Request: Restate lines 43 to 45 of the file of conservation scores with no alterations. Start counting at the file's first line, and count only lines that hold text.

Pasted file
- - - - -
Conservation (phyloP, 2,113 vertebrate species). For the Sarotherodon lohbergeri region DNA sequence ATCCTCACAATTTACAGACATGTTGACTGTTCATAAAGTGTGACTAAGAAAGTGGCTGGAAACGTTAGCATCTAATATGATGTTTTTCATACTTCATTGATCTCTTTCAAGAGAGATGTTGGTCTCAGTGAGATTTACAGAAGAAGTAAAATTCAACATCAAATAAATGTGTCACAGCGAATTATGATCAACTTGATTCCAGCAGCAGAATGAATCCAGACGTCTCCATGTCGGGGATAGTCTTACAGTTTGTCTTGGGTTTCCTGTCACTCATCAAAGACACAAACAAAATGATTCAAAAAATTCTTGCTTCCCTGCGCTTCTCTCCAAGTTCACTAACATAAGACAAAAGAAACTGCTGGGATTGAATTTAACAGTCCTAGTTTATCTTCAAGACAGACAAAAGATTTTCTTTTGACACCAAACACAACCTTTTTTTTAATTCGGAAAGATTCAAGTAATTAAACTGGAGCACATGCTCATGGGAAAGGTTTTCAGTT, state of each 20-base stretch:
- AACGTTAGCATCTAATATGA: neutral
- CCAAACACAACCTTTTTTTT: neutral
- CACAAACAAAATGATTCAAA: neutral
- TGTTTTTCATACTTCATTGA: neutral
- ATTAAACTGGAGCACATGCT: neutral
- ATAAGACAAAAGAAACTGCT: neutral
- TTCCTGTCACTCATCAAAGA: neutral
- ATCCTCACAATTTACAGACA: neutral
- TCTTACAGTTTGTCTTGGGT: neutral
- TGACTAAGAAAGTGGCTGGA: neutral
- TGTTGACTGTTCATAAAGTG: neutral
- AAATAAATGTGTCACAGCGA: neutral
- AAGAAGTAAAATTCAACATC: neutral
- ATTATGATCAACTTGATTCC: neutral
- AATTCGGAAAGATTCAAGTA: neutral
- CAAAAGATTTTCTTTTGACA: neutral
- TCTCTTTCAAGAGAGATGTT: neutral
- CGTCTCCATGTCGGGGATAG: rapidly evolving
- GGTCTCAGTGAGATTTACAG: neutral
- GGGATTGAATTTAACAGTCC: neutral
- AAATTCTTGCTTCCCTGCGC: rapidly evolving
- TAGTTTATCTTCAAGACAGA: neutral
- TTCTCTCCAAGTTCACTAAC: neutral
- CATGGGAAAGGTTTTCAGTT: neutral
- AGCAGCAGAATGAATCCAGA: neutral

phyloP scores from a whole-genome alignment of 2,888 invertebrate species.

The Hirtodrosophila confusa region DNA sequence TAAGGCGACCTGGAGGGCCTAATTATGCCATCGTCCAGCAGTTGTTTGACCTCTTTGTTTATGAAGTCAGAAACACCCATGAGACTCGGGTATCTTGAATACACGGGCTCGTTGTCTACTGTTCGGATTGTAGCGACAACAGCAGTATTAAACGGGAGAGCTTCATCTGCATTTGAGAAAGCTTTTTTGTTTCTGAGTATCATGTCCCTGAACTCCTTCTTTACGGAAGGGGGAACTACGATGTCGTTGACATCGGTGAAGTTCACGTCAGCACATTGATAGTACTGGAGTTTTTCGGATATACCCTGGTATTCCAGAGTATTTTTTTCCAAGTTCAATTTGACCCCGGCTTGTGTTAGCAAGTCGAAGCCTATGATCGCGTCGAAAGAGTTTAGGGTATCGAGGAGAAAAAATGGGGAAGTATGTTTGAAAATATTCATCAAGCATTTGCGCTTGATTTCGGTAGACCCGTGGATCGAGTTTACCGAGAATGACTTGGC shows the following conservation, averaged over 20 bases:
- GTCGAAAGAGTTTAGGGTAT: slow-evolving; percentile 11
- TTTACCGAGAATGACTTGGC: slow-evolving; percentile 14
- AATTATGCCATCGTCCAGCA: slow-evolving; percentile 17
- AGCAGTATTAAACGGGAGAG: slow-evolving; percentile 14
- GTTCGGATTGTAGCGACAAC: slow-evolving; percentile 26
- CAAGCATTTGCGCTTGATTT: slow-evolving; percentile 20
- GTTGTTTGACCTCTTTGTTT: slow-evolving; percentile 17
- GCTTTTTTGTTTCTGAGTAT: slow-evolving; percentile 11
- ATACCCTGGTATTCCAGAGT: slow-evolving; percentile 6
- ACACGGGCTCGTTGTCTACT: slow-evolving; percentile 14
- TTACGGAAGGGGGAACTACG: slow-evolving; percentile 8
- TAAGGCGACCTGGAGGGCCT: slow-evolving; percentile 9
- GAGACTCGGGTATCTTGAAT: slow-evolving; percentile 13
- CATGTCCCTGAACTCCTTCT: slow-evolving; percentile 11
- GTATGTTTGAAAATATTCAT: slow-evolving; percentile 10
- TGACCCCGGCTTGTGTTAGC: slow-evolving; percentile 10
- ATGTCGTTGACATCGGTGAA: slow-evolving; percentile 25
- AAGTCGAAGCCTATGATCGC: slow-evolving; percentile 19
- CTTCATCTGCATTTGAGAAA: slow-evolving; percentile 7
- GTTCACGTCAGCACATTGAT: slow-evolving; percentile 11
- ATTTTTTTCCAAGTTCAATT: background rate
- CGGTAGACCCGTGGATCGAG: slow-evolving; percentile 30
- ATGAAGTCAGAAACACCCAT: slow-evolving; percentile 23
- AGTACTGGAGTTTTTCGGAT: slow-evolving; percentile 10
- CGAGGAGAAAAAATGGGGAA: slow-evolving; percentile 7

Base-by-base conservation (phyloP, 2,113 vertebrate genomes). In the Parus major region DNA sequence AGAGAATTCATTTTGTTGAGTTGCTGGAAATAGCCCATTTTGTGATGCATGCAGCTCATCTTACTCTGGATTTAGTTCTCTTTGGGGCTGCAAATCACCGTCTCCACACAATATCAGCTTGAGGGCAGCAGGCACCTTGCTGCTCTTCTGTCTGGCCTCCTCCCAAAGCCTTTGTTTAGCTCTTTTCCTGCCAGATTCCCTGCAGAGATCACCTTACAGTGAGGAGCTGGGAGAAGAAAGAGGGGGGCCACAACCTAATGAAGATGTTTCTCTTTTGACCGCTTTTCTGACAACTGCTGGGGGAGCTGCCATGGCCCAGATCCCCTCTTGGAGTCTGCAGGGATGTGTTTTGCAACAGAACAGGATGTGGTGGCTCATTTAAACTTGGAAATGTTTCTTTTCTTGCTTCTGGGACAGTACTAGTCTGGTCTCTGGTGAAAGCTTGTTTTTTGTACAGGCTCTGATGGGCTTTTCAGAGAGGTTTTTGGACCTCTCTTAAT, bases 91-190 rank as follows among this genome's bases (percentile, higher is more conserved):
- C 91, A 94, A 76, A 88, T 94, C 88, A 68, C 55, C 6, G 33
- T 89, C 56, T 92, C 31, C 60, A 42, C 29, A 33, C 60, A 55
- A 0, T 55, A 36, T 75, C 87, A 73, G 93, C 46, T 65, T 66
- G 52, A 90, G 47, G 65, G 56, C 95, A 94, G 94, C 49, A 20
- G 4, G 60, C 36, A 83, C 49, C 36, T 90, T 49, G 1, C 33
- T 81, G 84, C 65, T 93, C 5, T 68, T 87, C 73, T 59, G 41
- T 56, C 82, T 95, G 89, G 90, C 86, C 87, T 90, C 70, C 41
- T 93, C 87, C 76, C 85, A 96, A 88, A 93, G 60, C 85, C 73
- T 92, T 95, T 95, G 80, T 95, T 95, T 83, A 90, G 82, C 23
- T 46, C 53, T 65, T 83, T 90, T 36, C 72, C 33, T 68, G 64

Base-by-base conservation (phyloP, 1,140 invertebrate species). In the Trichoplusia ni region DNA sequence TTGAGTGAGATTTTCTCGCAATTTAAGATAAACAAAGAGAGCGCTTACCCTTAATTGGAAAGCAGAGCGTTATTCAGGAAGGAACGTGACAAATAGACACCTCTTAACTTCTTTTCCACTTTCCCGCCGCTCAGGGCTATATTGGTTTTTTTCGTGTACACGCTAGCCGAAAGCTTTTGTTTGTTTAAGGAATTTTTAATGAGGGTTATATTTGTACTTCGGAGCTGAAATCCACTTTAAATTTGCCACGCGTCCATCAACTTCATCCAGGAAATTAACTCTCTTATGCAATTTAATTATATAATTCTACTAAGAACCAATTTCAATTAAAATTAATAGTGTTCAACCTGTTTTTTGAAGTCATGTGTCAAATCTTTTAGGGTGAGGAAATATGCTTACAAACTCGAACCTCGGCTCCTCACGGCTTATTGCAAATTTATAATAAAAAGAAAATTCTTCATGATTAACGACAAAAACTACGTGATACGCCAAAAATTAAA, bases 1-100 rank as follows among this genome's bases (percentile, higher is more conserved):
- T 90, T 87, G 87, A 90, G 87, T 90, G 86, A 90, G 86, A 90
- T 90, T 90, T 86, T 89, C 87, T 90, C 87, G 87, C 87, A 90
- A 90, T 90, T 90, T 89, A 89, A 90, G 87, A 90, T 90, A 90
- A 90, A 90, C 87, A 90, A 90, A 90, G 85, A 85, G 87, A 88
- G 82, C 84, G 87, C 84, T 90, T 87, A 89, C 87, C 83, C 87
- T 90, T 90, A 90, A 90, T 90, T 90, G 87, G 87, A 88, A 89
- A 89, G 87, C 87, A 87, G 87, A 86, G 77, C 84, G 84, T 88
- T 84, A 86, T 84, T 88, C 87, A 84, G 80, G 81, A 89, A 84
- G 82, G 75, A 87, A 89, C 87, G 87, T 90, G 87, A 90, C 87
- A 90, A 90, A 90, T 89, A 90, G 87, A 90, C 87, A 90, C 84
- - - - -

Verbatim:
- GTATGTTTGAAAATATTCAT: slow-evolving; percentile 10
- TGACCCCGGCTTGTGTTAGC: slow-evolving; percentile 10
- ATGTCGTTGACATCGGTGAA: slow-evolving; percentile 25